Sepp Donahower is currently the sole owner of Pacific Presentations. After Perkins left Avalon a few years later, Irving Azoff and Bob Getties bought into Avalon and it was sold to SFX a few years later. SFX was then sold to Clear Channel, and Clear Channel spun off their concert company into Live Nation, which now has merged with Ticketmaster.




Monday, September 7, 2020

January 2-5, 1969 Fillmore West, San Francisco, CA: Grateful Dead/Blood Sweat & Tears/Spirit

The Randy Tuten poster for the Bill Graham Presents show at Fillmore West on January 2-3-4, 1969, with the Grateful Dead, Blood, Sweat & Tears and Spirit (a Sunday January 5 show was added)

The Grateful Dead and their fans, in a collective enterprise, have attempted to preserve all the music they ever made. The Dead's archive of live tapes is unprecedented in the 20th century rock industry for its vastness. Dead fans themselves have taped shows, going back to the 60s, with audience tapes often filling in gaps left in the archive of board tapes. Grateful Dead fans have also made an extraordinary effort to determine every show and catalog the setlist for all of them.  For the 2,400 or so live shows by the Grateful Dead, surprisingly little is unknown.

There are gaps, of course, here and there, usually back in the 60s. Inevitably, if the band played an unscheduled show in Ohio or a Wednesday night in Baltimore, it's not totally surprising that we don't have any record. Indeed, the remarkable thing is the number of out-of-the-way 60s shows where we at least have some kind of tape or good eyewitness account, so we at least have a feel for what happened. The near-completeness of the historical record adds to the depth and color of the Grateful Dead's long journey.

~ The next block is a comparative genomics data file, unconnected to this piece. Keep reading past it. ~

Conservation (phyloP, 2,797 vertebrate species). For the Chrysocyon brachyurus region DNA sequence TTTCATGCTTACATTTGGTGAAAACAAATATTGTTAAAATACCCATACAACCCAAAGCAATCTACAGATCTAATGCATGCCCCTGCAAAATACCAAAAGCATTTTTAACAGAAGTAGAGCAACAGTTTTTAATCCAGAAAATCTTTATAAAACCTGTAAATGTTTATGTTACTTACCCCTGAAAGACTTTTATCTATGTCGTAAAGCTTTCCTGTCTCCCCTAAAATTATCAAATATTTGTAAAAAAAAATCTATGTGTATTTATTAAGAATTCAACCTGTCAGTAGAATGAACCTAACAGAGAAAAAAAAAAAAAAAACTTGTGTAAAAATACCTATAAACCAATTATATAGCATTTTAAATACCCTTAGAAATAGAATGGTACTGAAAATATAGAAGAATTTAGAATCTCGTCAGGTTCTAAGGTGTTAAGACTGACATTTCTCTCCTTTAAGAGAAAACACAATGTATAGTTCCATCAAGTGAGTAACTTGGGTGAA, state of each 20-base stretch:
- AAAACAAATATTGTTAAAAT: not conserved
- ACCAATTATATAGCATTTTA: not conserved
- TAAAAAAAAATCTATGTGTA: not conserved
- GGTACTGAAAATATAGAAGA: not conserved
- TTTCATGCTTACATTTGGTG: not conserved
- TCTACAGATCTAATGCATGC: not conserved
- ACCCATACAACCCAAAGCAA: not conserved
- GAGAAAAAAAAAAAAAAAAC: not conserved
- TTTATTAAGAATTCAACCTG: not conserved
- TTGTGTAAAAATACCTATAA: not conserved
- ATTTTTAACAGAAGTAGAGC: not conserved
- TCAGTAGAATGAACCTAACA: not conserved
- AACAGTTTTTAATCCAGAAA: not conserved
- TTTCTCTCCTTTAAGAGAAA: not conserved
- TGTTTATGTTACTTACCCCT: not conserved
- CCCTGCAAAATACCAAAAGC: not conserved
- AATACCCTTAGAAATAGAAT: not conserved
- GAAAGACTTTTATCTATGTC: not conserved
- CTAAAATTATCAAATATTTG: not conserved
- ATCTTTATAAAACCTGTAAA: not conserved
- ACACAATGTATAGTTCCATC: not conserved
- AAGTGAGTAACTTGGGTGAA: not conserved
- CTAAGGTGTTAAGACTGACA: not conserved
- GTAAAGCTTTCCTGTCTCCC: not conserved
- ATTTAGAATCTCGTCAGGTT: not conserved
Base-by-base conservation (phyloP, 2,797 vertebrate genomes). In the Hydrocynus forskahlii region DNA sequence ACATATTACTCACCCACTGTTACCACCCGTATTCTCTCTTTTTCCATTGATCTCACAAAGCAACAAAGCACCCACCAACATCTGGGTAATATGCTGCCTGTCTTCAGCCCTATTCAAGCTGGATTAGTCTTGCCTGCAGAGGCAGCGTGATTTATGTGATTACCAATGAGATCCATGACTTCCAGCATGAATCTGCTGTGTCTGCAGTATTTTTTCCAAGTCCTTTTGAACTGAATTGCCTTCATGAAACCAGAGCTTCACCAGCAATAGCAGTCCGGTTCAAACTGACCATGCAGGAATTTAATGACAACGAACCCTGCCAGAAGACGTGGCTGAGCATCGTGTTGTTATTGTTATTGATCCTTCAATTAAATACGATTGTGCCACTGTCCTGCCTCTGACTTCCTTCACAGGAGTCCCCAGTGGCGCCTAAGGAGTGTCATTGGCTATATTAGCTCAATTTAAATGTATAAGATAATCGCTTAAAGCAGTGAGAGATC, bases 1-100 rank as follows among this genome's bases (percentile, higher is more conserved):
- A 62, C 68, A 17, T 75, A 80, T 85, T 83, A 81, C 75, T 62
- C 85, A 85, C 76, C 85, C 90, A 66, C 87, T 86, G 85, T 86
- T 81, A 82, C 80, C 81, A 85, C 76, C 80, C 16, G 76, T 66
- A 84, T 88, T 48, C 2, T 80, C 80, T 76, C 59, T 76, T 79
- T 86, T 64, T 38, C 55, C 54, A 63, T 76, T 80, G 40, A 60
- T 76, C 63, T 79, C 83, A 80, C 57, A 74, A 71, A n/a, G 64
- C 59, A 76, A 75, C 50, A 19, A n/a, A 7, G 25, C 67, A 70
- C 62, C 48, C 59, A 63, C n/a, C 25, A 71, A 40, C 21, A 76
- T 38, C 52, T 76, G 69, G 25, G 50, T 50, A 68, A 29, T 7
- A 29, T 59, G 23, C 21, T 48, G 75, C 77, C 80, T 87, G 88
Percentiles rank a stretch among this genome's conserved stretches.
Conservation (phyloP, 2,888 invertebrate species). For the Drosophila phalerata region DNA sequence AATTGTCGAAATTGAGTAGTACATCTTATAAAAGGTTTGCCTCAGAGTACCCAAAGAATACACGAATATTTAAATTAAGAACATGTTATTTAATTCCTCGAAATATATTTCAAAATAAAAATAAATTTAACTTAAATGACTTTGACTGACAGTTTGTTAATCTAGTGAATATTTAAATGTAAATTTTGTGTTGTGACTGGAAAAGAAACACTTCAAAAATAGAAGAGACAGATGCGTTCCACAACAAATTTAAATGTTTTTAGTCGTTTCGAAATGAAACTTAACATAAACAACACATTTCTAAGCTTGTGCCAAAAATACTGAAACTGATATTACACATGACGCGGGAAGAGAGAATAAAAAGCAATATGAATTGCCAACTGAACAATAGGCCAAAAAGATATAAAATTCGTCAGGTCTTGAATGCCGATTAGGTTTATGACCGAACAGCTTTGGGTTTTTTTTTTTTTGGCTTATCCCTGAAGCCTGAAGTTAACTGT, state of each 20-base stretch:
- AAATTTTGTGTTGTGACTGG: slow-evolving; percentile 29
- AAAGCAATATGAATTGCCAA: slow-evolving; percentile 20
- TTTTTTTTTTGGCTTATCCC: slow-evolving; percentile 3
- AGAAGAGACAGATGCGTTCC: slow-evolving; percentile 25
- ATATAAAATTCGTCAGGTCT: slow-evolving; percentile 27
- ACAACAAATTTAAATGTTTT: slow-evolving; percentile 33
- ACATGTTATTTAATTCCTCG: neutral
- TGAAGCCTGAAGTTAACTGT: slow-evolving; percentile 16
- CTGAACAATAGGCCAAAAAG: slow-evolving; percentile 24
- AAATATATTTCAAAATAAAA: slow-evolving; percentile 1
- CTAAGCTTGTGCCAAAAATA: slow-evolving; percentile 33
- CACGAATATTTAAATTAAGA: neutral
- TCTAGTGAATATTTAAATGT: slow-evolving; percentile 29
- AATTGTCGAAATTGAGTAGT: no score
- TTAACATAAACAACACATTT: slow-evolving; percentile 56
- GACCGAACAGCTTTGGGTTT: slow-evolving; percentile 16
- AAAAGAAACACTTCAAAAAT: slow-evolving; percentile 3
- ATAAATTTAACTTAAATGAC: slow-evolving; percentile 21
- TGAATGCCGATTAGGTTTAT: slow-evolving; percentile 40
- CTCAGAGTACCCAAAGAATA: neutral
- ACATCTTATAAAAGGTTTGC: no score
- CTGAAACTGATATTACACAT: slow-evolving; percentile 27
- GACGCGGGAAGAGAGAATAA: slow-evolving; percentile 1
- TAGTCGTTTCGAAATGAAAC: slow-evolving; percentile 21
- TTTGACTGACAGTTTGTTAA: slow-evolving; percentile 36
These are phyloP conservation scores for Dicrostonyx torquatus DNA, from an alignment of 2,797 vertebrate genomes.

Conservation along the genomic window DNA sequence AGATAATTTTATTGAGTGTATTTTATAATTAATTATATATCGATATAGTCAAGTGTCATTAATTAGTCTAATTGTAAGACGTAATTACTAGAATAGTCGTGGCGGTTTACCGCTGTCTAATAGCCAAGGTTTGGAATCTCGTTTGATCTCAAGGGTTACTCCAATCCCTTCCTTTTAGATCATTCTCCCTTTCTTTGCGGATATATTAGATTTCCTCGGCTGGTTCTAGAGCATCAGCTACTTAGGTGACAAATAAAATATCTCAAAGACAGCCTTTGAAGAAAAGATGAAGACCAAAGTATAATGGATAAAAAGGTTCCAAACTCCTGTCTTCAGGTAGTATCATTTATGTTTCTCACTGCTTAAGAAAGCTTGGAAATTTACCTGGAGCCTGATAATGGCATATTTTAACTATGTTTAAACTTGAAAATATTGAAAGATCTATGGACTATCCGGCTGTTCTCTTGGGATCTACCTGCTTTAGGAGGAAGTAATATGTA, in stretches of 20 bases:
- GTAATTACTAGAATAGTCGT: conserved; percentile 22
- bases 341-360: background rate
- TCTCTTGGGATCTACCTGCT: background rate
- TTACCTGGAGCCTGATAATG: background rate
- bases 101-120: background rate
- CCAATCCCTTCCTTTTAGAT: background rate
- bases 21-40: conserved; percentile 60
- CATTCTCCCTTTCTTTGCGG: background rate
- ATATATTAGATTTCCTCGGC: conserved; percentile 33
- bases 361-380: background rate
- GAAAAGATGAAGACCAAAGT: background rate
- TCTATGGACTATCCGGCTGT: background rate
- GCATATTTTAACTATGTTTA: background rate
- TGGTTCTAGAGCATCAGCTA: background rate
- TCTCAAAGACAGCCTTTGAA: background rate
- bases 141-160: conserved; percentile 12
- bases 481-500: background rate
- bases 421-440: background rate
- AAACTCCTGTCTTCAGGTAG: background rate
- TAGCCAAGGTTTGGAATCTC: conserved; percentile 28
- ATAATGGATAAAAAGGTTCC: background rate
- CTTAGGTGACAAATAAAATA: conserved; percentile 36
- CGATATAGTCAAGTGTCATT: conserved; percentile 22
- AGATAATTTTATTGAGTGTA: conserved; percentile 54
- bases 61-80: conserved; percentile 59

On the weekend of January 2-4, 1969, the Grateful Dead were booked to headline the Fillmore West from Thursday to Saturday. Although neither of the Dead's two albums had been successful, really, the Dead were genuine rock stars in San Francisco, and had been since 1966. The Dead had co-headlined an epic party at Fillmore West on New Year's Eve, and they were back for more a few days later. We know the weekend was a success, because Graham appears to have added a Sunday afternoon show. In general, Graham only did this when the rest of the weekend's ticket sales had been robust. So it had to have been a pretty good weekend.